Sam Moss: Oh, Marshall Shapiro was a very close friend of mine. He went to West High School. He didn't go to Central. And he was a well-known -- he owned the Nitty Gritty here in town, and as well as he --

    Interviewer: He was on television.

    Sam Moss: He was on television, and he was the only one in the '60s to have a live children's television program for kids. And it was a live program. And he was known as “Marshall the marshal.” And you probably heard stories about [inaudible] --

    Interviewer: But he was a friend of yours --

    Sam Moss: Oh, a very close friend.

    ] And I was at his house when he was -- and trying to survive. And he passed away ten years ago.

    And yes, I was there, and we -- related stories, was -- actually our stories got better as we told them over and over again.

    Interviewer: As they often do.

    Sam Moss: Yes.

    Interviewer: So how religious was your family, and did you keep the Sabbath?

    Sam Moss: Yes, yes. Oh, yes. Oh, yes.

    Interviewer: And was there Yiddish being spoken in your house?

    Sam Moss: Mamaloshen. (an affectionate word for the Yiddish mother tongue.) That's what I -- yes my Bubbie spoke Mamaloshen, and my Zaydeh, I'm sure -- I didn't know him at the time, but understood when she said -- what she said went. [Laughs] And that's-- "Mamaloshen" is what they call that.

    Interviewer: But you didn't speak Yiddish growing up.

    Sam Moss: No, I didn't because she understood English, and I wasn't used to doing that. But I caught on to more Yiddish subsequently.

    [00:40:26] Neighborhood Businesses

    Interviewer: Let's just talk about some of the businesses in the neighborhood that you remember. How about the kosher butcher Shapiro's, do you remember --

    Sam Moss: Oh, yes, yes. Moishka the butcher, that's the one I just told you about, that my Bubbie always went to. He had sawdust on the floors and that there. But she always thought he was putting his finger on the scale. And she says she's never going back there again. She's going to go to Shapiro's. But she never went to Shapiro's, [laughs] so --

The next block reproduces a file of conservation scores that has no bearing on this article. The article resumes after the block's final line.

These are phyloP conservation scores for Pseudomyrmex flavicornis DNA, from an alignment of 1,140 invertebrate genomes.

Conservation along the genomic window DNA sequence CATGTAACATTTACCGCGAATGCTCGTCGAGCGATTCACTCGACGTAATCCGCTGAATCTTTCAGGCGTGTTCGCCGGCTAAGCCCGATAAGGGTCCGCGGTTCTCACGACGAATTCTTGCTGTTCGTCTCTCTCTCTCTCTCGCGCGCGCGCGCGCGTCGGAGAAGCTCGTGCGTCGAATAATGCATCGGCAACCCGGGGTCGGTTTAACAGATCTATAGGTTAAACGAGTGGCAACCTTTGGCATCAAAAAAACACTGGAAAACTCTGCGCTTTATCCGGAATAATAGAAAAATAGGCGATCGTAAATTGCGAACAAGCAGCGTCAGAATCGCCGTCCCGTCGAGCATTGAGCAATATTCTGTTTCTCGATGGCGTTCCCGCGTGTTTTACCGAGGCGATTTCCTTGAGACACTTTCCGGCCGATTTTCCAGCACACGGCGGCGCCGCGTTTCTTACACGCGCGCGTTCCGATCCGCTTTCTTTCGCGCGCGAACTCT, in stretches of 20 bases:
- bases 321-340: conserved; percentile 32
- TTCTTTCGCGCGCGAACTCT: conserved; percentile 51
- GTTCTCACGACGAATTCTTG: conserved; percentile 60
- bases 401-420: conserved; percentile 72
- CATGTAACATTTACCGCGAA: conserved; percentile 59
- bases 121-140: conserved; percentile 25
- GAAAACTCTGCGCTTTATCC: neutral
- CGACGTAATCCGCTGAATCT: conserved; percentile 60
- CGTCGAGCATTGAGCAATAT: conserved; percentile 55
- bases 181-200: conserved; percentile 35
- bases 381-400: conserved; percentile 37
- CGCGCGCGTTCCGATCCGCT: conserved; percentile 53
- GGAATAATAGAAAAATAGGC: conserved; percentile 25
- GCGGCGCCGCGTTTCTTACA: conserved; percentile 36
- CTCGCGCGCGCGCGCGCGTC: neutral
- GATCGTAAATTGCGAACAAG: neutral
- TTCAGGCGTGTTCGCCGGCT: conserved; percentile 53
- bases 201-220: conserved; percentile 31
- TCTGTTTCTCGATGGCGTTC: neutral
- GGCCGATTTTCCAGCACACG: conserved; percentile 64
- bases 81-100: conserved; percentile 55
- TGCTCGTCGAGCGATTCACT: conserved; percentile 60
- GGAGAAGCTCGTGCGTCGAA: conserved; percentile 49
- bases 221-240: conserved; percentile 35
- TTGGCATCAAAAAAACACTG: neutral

Interviewer: So where did she get her kosher meat?

    Sam Moss: At Moishka the butcher.

    Interviewer: At Moishka.

    Sam Moss: Yes.

    Interviewer: And what was the other butcher's name?

    Sam Moss: He was Shapiro. He was on Mound Street about --

    Interviewer: Shapiro was the one that --

    Sam Moss: Yes; and he had a wholesale business as well on Murray Street.

    Interviewer: What about Gazevitz Grocery Store?

    Sam Moss: Okay, yes that was right across the street from our Orthodox shul. And he had -- the thing I remember about our Gazevitz was that -- what do you call the honey business. We always went across the street to get those there. [Laughs] He had those there. And he was a big deal at the Orthodox shul.

    Interviewer: But he was Jewish.

    Sam Moss: Oh, absolutely; yes, absolutely.

    Interviewer: So I'm trying to remember candies at a certain time of year.

    Sam Moss: Yes. I can't think of what that's called now.

    Interviewer: Oh, Halloween, or --

    Sam Moss: No.

    Interviewer: A Jewish holiday or --

    Sam Moss: Yes, Jewish holiday. No, not Halloween. (Note: Sam later recalls the name of the treat: halva, a candy made from honey and sesame seeds.)

    Interviewer: What about Borsuk’s Grocery Store?

    Sam Moss: Yes, that was on the corner of Mills and Regent Street. And that was right adjacent to -- near (Abe) Barash’s Shoe Repair Shop --

    There. And I knew Jerry Borsuk very well. And his son was a big writer in New York.

    Interviewer: What do you remember about the store?

    Sam Moss: Not that much. It was a big store. And I didn't go in there that often there. And I don't remember that. My Bubbie went there very often.

    Interviewer: But you would visit Abe Barash’s store]?

    Sam Moss: Oh, yes, absolutely; always.

    Interviewer: Well, because Harvey (Barash) was your (good friend) --

    Sam Moss: Yes, right; right.

    Interviewer: And what did they call Harvey? What was his name in [overlapping] --
    Sam Moss: E L I E Z E R.

    Interviewer: And that was his Hebrew name.

    Sam Moss: Yes, it was his Hebrew name. I always called him "Eliezer" [overlapping].

    Interviewer: And so you and Harvey, Eliezer would go and visit his father in the shoe repair [overlapping].

    Sam Moss: Well, he didn't go with me. Eliezer didn't go with me. But I went to have my new soles put in; not my heart and my soul, my shoes. [Laughs]

    (Note: the final ten minutes of this interview was lost due to an error with the recording equipment.)